Were The Missouri Confederate Guerrillas Terrorists?

A dear friend of mine recently mentioned how disturbing it was to read "Quantrill's Thieves" by Joseph K. Houts because of his repeated incorrect and defamatory use of the word "gang" in his description of the members of the guerrilla companies and bands during the Border War.

Despite numerous other acceptable word choices, Houts insisted upon replacing the correct military designation "Company" for the guerrillas with the incorrect and censorious word "Gang," as in "Anderson's Gang," instead of "Anderson's Company." This is just one more blatant attempt at blackening the memory of the Missouri guerrillas. One of the more recent, vicious attempts at revising Border War history is the outrageous portrayal, after 150 years of other insults and misrepresentations, of Missouri's Civil War guerrillas as "terrorists."

To the best of my knowledge this phenomenon was first described by Ryan McMaken in his 2002 article "Paul Revere Terrorist." McMaken defines terrorist revisionism as "a phenomenon in which one takes a historical figure and anoints him with the new title of "terrorist" in an effort to prove the truly dastardly and sinister nature of that person." The new title reduces one to a caricature; a symbol of terrible things rather than as a truly historical figure that existed in a specific time and place and [who] reacted to real historical events in specific ways." (1)

This same vile, unorthodox, and reprehensible process is currently being applied in the description of Missouri's guerrillas in an attempt to bolster renewed attempts to demonize these heroic Civil War partisans.Part of the reason for this new, desperate attempt to defame these men is that revisionist historians have begun a counterattack against many of the false assumptions that have survived for the last 150 years concerning the Missouri guerrillas.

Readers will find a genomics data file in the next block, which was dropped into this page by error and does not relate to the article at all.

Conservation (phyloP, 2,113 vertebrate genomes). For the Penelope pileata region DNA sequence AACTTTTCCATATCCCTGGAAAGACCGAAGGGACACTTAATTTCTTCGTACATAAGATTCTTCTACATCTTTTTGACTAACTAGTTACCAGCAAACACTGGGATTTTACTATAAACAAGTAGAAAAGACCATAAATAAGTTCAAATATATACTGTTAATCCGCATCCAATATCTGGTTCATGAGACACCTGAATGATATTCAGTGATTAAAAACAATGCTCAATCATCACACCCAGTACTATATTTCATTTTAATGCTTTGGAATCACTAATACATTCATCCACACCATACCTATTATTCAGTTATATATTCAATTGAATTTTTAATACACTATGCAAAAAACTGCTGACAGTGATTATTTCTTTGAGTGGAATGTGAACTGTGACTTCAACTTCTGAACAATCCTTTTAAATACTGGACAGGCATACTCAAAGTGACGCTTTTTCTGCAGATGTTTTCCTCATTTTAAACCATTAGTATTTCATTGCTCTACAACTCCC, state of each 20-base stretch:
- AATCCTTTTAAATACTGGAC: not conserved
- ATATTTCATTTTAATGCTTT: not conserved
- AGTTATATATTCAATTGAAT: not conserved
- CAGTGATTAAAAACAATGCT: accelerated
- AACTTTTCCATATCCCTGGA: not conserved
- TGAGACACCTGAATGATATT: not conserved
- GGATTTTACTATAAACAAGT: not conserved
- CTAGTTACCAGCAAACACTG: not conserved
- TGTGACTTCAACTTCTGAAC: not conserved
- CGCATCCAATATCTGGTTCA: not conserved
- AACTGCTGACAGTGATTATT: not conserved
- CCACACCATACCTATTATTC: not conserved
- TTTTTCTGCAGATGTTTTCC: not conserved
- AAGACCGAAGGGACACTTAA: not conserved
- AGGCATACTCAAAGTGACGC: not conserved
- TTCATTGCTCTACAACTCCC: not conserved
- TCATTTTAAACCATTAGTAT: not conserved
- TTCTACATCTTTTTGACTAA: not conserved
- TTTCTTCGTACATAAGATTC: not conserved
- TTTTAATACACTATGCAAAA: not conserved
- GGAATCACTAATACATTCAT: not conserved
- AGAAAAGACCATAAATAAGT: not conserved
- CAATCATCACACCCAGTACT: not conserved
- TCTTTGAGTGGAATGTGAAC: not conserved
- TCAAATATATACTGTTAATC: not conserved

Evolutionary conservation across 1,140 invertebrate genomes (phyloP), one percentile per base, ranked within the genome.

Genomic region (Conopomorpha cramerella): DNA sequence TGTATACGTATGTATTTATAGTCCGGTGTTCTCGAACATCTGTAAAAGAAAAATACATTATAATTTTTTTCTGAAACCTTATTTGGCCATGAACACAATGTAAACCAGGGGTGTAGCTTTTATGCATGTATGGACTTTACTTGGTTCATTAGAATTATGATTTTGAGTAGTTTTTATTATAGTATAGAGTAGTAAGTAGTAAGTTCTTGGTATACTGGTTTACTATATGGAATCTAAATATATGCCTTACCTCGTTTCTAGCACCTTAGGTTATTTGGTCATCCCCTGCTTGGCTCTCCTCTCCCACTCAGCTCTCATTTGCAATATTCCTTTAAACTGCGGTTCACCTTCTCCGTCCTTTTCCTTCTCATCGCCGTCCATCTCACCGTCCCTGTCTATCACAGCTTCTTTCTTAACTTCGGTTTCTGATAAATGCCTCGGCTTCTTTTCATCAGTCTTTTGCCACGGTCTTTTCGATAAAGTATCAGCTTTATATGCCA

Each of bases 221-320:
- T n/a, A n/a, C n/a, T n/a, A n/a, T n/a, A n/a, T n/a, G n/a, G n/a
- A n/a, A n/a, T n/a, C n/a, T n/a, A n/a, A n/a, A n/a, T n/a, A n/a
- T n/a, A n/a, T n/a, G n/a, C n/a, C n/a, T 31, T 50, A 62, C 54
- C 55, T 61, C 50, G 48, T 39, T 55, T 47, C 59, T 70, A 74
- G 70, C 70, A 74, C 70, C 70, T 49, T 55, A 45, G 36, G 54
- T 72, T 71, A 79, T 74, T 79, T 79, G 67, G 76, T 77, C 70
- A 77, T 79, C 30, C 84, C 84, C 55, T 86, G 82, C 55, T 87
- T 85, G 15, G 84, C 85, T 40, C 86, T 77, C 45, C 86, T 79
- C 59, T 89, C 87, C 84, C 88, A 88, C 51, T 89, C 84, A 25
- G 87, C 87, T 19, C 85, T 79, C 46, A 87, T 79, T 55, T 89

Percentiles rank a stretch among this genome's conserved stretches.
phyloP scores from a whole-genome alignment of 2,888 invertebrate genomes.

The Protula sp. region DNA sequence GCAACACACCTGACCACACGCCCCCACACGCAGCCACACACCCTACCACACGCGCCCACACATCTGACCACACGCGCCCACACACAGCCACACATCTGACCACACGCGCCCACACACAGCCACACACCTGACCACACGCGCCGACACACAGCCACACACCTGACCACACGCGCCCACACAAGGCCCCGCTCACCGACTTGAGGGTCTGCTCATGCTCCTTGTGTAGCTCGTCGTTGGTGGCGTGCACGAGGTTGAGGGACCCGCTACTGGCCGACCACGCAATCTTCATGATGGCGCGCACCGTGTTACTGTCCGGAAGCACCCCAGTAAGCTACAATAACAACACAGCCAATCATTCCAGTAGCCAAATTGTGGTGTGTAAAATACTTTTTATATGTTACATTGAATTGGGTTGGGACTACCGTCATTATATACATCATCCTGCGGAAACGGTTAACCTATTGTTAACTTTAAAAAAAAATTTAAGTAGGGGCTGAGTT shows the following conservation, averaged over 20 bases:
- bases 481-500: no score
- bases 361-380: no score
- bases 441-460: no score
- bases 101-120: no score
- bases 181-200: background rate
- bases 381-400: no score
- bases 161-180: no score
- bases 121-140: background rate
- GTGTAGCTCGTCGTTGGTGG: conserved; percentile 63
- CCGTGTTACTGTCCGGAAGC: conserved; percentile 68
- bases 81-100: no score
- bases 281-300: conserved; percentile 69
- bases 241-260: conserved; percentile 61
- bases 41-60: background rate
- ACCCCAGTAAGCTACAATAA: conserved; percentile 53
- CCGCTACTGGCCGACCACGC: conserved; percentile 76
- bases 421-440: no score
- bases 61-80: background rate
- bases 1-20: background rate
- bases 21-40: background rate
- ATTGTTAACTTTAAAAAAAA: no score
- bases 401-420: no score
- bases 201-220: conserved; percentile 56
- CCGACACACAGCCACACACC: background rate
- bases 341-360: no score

These misrepresentations are now under major attack  (See Donald L. Gilmore,Civil War on the Missouri Kansas Border Gretna, LA: Pelican Publishing Company, 2005) and Paul R. Petersen, Quantrill of Missouri; The Making of a Guerrilla Warrior (Cumberland House Publishing, Inc,  2003)

McMaken cites a review of T. J. Stile's Jesse James: Last Rebel of the Civil War;  as a prime example of this new biased assault on the reputation of Missouri's guerrillas. The reviewer of this book, Roger Miller, anoints Jesse James with the title of "Terrorist of the South," and claims the entire South was guilty of romanticizing the exploits of a "terrorist." Because terrorism today is usually defined as the commission of violence to obtain political concessions, it is easy to see that Stiles overreaches himself with this definition and distorts the role of the Missouri guerrillas in the Civil War.